While the Razorbills are having their challenges in finding adequate food sources in this tropical wonderland; the special cooperation and diligent attention on the part of Ding Darling and C.R.O.W. is giving them a fighting chance to survive.

Monday, January 7, 2013

The Rich and Famous on Sanibel Island

Our little Island has had quite a few celebrities either visit, vacation or , in some instances, invest in our barrier paradise of tropical nature.

But, by and large, the Island keeps this , not necessarily hush-hush, yet rather subdued.

We do not run up to the celebrity, rather we studiously ignore them unless they reach out to us.  That's the Island way, and we are protective of all our guests.  One of the reasons all of us choose Sanibel is for the peace and relaxation we find here, and we are neither gawkers nor tattle tailers.

Among the frequent visitors is , of course, Arthur Frommer who actually made the announcement himself that Sanibel is his favored vacation destination.  That announcement was a nice nod to the Island's enticements, as what better endorsement than that of a man who has traveled to and written about destinations throughout the world?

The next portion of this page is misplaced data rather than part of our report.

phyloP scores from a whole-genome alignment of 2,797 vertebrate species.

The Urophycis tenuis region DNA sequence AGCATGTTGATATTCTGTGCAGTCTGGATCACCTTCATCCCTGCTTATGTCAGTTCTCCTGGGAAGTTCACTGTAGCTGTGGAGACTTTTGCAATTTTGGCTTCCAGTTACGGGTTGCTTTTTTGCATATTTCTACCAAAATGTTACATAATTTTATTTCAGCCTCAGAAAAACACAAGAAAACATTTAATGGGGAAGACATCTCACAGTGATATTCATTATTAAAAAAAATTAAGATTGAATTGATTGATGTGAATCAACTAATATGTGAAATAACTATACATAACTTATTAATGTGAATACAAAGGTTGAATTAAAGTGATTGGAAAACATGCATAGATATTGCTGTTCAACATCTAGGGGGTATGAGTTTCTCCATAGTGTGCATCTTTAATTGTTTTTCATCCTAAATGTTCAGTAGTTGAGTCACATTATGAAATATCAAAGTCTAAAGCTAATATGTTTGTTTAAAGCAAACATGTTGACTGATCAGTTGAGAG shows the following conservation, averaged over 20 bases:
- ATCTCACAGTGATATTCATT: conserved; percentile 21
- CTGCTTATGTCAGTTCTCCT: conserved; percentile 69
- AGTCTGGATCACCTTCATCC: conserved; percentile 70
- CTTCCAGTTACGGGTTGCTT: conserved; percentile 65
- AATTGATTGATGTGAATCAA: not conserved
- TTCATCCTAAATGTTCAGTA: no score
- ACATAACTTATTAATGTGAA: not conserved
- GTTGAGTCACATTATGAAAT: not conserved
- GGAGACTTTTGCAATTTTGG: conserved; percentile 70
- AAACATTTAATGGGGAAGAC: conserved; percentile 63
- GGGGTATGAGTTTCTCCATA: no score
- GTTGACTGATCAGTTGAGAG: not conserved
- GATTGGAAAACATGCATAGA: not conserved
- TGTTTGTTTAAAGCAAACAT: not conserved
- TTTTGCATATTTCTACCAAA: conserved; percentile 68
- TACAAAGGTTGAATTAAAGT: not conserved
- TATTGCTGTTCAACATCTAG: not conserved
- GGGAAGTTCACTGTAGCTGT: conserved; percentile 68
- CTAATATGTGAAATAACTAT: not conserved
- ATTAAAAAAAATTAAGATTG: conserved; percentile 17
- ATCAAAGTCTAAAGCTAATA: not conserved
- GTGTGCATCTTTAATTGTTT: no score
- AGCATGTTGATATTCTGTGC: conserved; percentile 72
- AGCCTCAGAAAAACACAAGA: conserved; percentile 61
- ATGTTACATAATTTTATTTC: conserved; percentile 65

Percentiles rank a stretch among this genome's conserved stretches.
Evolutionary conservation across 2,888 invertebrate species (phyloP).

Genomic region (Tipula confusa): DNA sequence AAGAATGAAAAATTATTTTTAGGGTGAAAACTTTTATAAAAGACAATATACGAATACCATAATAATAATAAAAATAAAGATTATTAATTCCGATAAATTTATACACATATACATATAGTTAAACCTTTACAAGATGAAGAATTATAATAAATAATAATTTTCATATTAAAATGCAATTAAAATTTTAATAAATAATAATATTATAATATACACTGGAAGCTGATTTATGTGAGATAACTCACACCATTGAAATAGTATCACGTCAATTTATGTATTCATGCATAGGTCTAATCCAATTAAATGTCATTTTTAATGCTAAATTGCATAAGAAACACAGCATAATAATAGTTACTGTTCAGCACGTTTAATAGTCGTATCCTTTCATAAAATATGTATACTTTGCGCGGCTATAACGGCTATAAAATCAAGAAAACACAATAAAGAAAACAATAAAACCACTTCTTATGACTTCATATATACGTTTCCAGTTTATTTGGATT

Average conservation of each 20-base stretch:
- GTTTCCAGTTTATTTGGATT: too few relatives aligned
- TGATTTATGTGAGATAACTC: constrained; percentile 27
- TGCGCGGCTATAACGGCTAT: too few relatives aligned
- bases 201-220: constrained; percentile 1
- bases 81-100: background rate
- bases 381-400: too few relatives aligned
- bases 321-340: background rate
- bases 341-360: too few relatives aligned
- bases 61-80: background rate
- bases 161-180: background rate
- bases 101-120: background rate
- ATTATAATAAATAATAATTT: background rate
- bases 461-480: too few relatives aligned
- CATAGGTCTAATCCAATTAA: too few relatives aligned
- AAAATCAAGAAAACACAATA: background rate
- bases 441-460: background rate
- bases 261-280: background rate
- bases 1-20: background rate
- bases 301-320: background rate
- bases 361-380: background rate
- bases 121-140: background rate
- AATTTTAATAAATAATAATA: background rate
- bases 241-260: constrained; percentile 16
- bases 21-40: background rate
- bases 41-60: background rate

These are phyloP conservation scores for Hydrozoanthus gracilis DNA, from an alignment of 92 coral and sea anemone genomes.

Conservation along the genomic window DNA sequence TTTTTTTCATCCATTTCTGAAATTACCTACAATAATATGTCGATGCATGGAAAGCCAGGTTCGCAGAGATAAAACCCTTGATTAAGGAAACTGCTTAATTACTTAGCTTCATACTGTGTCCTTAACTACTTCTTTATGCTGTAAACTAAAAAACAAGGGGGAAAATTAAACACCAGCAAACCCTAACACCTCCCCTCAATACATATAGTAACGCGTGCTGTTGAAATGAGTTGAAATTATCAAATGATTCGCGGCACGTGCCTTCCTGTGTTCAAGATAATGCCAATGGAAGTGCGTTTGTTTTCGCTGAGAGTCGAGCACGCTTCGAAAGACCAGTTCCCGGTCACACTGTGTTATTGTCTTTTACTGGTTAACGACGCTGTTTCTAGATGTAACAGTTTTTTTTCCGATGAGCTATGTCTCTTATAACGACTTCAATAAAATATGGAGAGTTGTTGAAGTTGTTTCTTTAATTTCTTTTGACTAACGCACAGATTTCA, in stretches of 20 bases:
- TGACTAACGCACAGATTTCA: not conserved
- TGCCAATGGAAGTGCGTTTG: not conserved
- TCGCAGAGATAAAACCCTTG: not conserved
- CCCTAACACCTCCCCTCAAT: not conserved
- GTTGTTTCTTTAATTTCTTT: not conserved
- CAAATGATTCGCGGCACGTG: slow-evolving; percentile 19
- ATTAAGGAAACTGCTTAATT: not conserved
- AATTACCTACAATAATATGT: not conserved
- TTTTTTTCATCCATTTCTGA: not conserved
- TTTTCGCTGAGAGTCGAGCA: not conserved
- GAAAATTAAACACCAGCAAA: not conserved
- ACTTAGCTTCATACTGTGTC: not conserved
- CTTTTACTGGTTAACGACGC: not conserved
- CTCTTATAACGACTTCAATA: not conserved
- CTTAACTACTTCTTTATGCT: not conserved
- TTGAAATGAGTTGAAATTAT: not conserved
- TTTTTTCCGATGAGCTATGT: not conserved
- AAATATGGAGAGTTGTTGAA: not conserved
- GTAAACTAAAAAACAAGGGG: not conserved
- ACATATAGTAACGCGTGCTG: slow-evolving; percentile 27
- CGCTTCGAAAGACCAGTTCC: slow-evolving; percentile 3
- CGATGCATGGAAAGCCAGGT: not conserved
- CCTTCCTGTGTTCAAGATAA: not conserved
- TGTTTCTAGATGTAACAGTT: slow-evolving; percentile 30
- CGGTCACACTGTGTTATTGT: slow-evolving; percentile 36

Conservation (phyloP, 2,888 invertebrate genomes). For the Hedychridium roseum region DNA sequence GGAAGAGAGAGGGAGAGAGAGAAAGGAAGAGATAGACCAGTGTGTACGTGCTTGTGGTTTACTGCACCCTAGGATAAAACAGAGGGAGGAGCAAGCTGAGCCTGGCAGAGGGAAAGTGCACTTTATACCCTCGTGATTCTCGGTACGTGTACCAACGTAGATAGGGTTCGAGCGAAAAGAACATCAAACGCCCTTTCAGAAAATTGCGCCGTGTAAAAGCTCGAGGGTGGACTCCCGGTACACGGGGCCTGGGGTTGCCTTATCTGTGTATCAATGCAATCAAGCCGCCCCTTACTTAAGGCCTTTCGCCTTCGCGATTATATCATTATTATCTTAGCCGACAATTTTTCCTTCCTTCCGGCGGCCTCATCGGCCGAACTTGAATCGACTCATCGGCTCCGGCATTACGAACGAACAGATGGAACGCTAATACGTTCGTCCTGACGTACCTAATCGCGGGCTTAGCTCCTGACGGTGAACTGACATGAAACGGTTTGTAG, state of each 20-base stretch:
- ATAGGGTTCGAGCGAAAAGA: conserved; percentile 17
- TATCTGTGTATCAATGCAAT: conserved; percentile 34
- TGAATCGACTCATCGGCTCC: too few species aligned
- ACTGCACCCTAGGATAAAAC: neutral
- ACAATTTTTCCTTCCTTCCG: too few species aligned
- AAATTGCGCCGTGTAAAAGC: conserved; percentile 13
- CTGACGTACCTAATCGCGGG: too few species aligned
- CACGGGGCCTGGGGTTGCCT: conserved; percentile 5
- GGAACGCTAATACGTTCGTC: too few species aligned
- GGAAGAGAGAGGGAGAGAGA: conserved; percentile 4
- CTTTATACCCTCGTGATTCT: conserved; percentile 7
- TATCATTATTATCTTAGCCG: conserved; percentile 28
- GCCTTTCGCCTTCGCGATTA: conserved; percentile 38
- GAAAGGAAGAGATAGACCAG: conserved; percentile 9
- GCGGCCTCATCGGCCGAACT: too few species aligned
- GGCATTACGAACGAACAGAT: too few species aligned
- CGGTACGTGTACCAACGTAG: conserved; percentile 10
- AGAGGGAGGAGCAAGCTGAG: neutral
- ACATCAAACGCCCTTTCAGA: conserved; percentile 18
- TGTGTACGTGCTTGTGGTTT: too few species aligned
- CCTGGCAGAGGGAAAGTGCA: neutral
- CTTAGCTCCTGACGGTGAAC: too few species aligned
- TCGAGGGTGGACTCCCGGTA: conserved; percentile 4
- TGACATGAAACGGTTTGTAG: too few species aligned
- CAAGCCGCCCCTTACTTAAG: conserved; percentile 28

Other frequent visitors are equally well known.  Christie Brinkley and Cindy Crawford are frequent visitors. Denzel Washington and Hank Williams Jr. have been known to vacation here as well.  Most recently, Dan Brown, author of the Da Vinci Code, has been added to the long and special list of well known frequent visitors.

And speaking of authors, Randy Wayne White who has helped Sanibel to grow famous in his novels based on the Island, lives year round on Sanibel as does---or at least did- Ted Kopple.   

In fact, all residents here know they’re lucky that nature lets them live here. On this 17½-square-mile barrier island near Fort Myers, people (all 5,700 of them) are out- numbered by wildlife, including poodle-size raccoons that hide in tangles of dense brush and blue herons that forage for dinner in the mangrove fringes along Tarpon Bay. It’s this unique environment — Gulf of Mexico beaches and untamed Florida wilderness — coupled with the small-town ambiance that lure homeowners like Today Show weatherman Willard Scott.

Well, we know we are being a bit obnoxious with all this name dropping (but we still kept many under our hats) so all we can say is that when the rich and famous go traveling, our sweet Sanibel is often the choice of their global destinations!